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Subject: 20X Reviews #75 - Onitama After 20 Plays rss

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Peter Barringer
United States
Evansville
Indiana
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Check out a Geeklist containing all my other reviews here: 20X Reviews - A Geeklist

Time to 20 Plays: 2.5 Months



How to Play: In Onitama, players each control four pawns and one master. A player can win either by defeating (taking) the other player’s master or by moving their own master onto the space where the opponent’s master started. This is accomplished by playing animal-themed martial arts cards to move a player’s own pieces:



The trick is that a player must take the card s/he uses and give it to the other player after using it. At all times, the card that was most recently used occupies a middle area on the side of the board, where it cannot be used for one turn. The rest of the game operates much like chess, in that you move pieces in order to remove your opponent’s pieces from the game.

I've played it so much because:
1. It packs a similar punch to chess. I like chess, but Onitama distills everything good about chess (in my opinion) into a 15-20 minute game with a much lower barrier of entry. I don’t know any chess strategies, so I can’t beat anyone who has studied the game. However, Onitama simply requires high-level abstract thinking and planning.
2. It’s surprisingly strategic. A good Onitama player can look at the five cards on the table and plan a basic strategy from the beginning. That initial strategy works out sometimes, but you will need to adjust (sometimes significantly) based on your opponents’ choices. Since the movement cards are shared between players at various points, planning when to use a specific card is crucial. I usually think 2-3 turns ahead at all times. Even then, the opponent might use a card I didn’t anticipate or move somewhere I didn’t plan for.
3. The production value is excellent. I find all the components in this game to be of excellent quality, especially at this price point. The pieces are chunky and solid, the playmat is more than adequate, and the oversized movement cards are a nice touch.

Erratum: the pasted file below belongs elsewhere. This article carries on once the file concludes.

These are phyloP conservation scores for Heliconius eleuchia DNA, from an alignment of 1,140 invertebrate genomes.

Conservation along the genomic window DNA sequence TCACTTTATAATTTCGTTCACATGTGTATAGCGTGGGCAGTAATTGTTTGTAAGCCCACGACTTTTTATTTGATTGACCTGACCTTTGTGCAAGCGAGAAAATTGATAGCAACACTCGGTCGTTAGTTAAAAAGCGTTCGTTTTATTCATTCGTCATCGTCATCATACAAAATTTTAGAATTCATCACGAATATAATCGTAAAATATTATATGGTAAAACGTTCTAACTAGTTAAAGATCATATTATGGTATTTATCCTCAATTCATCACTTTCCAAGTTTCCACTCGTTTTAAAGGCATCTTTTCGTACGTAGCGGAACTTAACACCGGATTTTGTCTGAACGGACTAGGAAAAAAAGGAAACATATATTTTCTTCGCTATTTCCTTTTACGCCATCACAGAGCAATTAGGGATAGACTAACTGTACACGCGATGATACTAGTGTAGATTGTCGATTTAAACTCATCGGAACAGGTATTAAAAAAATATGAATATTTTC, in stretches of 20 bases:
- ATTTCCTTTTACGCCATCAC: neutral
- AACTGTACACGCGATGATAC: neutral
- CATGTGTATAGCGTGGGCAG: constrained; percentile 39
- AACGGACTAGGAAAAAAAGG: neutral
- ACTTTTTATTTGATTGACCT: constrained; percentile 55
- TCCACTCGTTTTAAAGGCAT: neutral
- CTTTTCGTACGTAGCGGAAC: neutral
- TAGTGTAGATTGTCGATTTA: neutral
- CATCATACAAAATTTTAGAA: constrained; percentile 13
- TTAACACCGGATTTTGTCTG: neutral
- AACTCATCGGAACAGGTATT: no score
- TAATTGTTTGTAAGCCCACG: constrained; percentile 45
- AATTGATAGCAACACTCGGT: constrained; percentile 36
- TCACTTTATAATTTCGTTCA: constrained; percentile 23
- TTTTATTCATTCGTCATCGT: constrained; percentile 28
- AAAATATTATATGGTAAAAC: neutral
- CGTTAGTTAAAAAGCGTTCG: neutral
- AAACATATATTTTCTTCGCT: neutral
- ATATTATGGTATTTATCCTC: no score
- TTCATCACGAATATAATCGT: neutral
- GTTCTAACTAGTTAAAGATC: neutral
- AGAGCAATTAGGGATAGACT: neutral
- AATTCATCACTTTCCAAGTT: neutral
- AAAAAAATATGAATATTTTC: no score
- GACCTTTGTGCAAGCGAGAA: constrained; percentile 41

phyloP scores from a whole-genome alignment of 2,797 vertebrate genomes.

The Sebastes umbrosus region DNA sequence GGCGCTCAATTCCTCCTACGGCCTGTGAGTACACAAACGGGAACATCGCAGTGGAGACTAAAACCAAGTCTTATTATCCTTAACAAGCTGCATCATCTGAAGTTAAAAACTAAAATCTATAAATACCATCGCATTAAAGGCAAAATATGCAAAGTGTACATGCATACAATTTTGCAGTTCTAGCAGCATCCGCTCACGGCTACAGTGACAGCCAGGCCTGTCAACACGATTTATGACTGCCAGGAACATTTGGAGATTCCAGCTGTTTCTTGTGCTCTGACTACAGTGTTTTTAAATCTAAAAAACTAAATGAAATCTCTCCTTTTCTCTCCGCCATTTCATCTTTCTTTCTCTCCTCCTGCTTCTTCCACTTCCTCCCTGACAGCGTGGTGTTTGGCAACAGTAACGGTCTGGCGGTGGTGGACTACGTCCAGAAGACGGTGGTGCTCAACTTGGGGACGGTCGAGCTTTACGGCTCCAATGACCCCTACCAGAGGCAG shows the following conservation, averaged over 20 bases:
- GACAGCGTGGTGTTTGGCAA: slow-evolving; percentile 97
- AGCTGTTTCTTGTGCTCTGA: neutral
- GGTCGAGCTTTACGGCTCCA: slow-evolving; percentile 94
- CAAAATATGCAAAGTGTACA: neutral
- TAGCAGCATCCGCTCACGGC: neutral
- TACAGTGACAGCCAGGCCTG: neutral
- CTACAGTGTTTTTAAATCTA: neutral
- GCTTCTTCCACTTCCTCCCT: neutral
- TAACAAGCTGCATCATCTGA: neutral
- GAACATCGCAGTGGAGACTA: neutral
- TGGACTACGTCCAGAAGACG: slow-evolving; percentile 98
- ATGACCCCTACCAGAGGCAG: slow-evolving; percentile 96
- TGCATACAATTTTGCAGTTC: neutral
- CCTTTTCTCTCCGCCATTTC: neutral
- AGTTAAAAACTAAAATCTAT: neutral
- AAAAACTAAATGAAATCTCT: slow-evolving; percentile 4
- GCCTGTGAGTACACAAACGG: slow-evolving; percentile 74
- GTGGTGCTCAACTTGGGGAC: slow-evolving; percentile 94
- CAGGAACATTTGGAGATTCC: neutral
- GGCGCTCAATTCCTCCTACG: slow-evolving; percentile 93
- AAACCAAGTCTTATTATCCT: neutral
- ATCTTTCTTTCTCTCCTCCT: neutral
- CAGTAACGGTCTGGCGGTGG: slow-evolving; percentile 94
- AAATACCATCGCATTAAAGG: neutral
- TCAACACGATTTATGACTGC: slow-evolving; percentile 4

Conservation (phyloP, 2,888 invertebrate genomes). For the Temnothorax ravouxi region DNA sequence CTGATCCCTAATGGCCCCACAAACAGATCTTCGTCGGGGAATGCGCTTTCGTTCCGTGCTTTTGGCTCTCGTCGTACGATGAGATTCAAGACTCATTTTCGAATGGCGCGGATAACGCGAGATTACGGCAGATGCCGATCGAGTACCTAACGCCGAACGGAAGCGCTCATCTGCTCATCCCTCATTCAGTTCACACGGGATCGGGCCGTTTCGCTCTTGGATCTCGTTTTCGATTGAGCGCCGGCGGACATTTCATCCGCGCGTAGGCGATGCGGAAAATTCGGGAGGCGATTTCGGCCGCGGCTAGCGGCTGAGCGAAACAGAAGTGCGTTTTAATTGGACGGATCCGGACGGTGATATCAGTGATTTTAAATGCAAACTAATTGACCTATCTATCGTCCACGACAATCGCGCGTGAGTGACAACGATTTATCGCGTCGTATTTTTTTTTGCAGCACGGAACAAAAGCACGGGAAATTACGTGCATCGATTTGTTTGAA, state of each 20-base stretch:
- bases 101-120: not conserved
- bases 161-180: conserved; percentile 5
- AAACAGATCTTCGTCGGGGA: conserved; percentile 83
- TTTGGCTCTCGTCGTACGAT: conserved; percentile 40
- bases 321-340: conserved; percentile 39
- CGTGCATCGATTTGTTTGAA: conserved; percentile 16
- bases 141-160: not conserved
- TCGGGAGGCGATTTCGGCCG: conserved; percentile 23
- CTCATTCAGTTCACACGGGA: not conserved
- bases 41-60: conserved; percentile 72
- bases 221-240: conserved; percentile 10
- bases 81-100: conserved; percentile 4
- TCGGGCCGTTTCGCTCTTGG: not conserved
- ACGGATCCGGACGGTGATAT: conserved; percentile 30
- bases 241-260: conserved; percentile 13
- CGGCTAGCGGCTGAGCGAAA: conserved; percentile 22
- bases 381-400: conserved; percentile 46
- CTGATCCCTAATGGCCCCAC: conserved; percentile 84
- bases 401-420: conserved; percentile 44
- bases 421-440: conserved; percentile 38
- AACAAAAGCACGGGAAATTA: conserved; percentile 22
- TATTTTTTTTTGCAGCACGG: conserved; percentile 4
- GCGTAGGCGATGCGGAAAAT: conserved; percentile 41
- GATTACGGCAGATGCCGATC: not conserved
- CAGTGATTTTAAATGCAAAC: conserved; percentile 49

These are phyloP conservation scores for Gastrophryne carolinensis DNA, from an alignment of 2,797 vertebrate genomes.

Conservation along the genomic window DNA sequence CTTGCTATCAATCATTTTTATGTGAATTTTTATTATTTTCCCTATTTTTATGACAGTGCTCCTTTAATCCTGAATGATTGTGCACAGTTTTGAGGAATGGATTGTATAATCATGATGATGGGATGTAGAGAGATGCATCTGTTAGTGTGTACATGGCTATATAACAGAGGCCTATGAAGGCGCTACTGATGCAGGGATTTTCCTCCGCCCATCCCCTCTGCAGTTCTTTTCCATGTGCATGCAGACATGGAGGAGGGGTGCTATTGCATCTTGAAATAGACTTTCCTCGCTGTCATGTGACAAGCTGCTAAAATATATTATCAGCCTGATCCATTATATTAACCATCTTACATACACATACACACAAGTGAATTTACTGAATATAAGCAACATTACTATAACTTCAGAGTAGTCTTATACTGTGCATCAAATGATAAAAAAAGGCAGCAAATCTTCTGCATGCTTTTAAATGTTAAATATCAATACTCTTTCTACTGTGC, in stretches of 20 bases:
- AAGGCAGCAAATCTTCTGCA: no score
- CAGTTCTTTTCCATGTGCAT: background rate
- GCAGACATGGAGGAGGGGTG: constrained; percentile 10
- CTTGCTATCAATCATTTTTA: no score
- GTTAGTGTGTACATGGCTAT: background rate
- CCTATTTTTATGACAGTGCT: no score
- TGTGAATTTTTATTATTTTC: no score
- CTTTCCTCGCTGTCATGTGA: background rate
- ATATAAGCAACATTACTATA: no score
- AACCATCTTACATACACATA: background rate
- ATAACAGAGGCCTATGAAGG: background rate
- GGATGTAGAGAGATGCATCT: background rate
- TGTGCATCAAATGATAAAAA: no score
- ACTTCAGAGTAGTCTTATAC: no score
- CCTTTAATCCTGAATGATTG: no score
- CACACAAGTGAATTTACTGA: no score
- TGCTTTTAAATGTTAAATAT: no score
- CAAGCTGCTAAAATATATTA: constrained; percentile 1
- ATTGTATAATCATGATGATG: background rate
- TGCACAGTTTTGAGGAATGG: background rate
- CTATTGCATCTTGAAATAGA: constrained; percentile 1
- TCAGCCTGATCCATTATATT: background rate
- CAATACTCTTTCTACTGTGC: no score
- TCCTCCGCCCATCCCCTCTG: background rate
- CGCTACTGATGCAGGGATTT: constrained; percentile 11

4. You can play a game in 10 minutes. I’ve played all of my twenty plays against the same opponent. We’re both so experienced that we can knock out 2-3 games over our 30-minute lunch break.



I'd play it more if:
1. Players couldn’t hoard cards. This is a minor criticism that can be anticipated for by good players, but if one player gets a powerful movement card, s/he will often simply hoard it.

Rating:

Overall: I’m surprised by the staying power of Onitama, especially now that I’ve purchased the expansion, which provides even more movement cards. It defies logic, but every game feels at least somewhat unique. I’ve played twenty times in about 80 days, yet I keep coming back. The nice components (especially for the price) and the quick gameplay are certainly two major reasons why, but Onitama has a certain indefinable characteristic that makes it appealing to me. Among two-player games, I’d prefer to play deeper titles such as 7 Wonders Duel (see my review here), but Onitama has entered my top tier of two-player games after only a few months. I highly recommend it, as well as the Sensei’s Path expansion, for anyone who plays with two players.
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john newman
United States
Lafayette
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Peter, another solid, succinct review. I have not played Onitama yet. I am not a big fan of abstracts, but after playing Azul, Hive, and Santorni I have been much more open to them. I have heard very good things about this. Your review makes me want to try it out even more.
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Peter Barringer
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johnpnewman wrote:
Peter, another solid, succinct review. I have not played Onitama yet. I am not a big fan of abstracts, but after playing Azul, Hive, and Santorni I have been much more open to them. I have heard very good things about this. Your review makes me want to try it out even more.


Hey John, I typically don't like abstract games either. Ironically, Santorini and Azul are two of my absolute favorites. I think you would like this one, especially if you enjoy Hive.
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